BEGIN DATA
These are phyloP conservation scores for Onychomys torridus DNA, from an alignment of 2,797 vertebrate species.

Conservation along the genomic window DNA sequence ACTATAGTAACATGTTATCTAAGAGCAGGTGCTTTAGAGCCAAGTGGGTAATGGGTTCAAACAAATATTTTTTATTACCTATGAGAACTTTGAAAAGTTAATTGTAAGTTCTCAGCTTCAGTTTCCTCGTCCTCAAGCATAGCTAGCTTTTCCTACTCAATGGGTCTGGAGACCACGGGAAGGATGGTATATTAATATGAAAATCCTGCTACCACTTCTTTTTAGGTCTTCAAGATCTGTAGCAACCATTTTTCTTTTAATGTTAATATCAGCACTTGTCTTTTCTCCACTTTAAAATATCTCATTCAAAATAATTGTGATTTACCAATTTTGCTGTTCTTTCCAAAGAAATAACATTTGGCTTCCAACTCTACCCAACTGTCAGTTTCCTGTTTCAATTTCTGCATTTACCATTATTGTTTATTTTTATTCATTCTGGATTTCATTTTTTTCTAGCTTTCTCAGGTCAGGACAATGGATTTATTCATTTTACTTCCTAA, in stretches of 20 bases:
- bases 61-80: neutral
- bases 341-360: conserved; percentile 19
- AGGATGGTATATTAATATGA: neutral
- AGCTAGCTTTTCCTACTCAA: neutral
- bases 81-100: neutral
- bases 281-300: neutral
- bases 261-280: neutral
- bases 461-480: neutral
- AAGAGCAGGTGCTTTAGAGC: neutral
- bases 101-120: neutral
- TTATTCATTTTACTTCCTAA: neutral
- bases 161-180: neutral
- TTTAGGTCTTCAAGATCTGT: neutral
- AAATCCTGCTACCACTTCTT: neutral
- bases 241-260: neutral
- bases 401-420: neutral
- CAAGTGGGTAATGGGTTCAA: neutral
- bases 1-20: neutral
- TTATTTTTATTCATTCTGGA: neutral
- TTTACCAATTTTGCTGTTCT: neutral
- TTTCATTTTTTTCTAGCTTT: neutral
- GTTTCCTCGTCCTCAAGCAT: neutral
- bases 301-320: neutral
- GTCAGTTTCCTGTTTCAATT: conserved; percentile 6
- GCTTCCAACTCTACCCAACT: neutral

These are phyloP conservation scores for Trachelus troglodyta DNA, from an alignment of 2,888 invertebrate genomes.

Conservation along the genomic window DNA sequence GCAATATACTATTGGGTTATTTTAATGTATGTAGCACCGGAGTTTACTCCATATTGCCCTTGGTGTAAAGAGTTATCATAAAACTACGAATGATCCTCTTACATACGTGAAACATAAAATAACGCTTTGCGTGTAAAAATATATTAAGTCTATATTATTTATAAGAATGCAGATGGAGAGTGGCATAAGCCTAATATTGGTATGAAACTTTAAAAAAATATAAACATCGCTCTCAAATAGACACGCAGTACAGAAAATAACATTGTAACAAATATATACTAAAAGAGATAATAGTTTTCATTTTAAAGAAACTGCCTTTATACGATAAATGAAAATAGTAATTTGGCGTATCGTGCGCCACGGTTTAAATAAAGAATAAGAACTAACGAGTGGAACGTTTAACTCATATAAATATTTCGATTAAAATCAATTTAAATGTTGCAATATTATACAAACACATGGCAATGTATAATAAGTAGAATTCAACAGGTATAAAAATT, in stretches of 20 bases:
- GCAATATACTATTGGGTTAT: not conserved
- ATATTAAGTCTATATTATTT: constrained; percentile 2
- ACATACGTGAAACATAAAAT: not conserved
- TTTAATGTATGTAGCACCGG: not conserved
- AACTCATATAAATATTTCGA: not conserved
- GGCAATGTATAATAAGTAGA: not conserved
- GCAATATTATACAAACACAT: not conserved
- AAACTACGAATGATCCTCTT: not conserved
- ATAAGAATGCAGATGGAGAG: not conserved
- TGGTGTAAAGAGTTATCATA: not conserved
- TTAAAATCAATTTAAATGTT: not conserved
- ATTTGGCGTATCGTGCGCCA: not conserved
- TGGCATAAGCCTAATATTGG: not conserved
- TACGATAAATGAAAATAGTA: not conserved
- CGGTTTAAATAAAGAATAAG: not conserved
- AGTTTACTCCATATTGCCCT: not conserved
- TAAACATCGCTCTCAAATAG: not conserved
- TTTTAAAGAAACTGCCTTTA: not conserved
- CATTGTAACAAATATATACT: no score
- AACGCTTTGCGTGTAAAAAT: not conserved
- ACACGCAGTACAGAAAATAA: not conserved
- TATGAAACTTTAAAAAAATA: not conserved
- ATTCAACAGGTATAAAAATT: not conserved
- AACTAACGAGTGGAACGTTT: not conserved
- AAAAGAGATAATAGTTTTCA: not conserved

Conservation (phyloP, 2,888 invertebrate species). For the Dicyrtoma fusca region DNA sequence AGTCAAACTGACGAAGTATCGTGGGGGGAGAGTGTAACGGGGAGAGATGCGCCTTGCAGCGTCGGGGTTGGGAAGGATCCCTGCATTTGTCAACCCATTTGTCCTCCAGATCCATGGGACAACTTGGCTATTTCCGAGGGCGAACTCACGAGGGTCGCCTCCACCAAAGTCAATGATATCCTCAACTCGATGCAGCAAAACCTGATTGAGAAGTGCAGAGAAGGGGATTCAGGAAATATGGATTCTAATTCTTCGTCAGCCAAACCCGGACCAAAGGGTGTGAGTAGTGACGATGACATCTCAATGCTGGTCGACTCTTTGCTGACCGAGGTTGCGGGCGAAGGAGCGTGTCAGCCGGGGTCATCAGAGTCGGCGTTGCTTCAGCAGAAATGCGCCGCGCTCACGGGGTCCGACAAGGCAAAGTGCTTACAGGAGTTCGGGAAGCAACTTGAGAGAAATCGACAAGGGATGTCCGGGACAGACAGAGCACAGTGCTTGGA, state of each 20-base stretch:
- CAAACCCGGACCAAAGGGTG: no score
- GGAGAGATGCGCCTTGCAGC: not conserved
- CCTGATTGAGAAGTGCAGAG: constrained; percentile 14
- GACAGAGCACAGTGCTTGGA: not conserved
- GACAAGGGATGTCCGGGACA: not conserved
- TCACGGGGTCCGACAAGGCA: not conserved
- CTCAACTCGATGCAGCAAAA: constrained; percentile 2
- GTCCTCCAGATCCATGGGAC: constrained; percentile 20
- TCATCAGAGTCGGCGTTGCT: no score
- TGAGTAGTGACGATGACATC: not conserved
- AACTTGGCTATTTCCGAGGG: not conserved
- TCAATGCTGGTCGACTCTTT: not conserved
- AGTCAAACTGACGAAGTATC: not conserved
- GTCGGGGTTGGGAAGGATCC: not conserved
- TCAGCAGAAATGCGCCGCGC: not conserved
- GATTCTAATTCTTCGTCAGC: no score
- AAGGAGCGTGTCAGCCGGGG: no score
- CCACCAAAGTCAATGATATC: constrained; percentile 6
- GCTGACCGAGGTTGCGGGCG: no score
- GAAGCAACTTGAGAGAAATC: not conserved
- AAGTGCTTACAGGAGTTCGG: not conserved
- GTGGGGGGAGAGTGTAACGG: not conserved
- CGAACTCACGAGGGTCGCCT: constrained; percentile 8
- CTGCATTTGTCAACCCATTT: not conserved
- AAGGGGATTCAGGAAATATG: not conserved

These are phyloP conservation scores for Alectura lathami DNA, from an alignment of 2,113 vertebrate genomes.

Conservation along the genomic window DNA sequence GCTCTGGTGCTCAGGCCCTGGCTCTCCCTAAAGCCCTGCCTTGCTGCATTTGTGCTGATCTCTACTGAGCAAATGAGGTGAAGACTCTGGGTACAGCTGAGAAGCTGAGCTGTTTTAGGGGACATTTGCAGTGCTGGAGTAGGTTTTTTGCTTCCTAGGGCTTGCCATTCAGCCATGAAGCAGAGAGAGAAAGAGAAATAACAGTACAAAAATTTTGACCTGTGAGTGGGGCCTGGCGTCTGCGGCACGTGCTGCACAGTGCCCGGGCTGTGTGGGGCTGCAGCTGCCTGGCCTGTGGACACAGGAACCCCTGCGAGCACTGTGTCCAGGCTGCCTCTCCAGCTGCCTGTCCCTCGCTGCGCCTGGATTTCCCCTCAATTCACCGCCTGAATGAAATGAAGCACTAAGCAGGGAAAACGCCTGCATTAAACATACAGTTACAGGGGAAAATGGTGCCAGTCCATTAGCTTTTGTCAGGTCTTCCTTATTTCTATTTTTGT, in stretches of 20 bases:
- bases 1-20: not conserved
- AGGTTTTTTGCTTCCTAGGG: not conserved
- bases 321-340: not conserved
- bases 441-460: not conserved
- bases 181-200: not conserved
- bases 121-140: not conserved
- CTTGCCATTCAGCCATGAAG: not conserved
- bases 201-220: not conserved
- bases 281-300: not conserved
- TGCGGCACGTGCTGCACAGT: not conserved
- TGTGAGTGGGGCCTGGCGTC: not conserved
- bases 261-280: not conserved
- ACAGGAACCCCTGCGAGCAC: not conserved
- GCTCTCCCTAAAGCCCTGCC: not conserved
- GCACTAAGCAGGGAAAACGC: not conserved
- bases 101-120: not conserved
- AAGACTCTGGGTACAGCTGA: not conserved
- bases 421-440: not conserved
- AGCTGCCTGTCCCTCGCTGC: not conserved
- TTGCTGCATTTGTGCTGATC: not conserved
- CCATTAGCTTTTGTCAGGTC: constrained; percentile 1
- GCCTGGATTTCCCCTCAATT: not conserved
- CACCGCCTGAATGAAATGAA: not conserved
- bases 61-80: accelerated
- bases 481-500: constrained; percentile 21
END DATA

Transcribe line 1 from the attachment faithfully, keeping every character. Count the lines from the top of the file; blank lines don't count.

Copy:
These are phyloP conservation scores for Onychomys torridus DNA, from an alignment of 2,797 vertebrate species.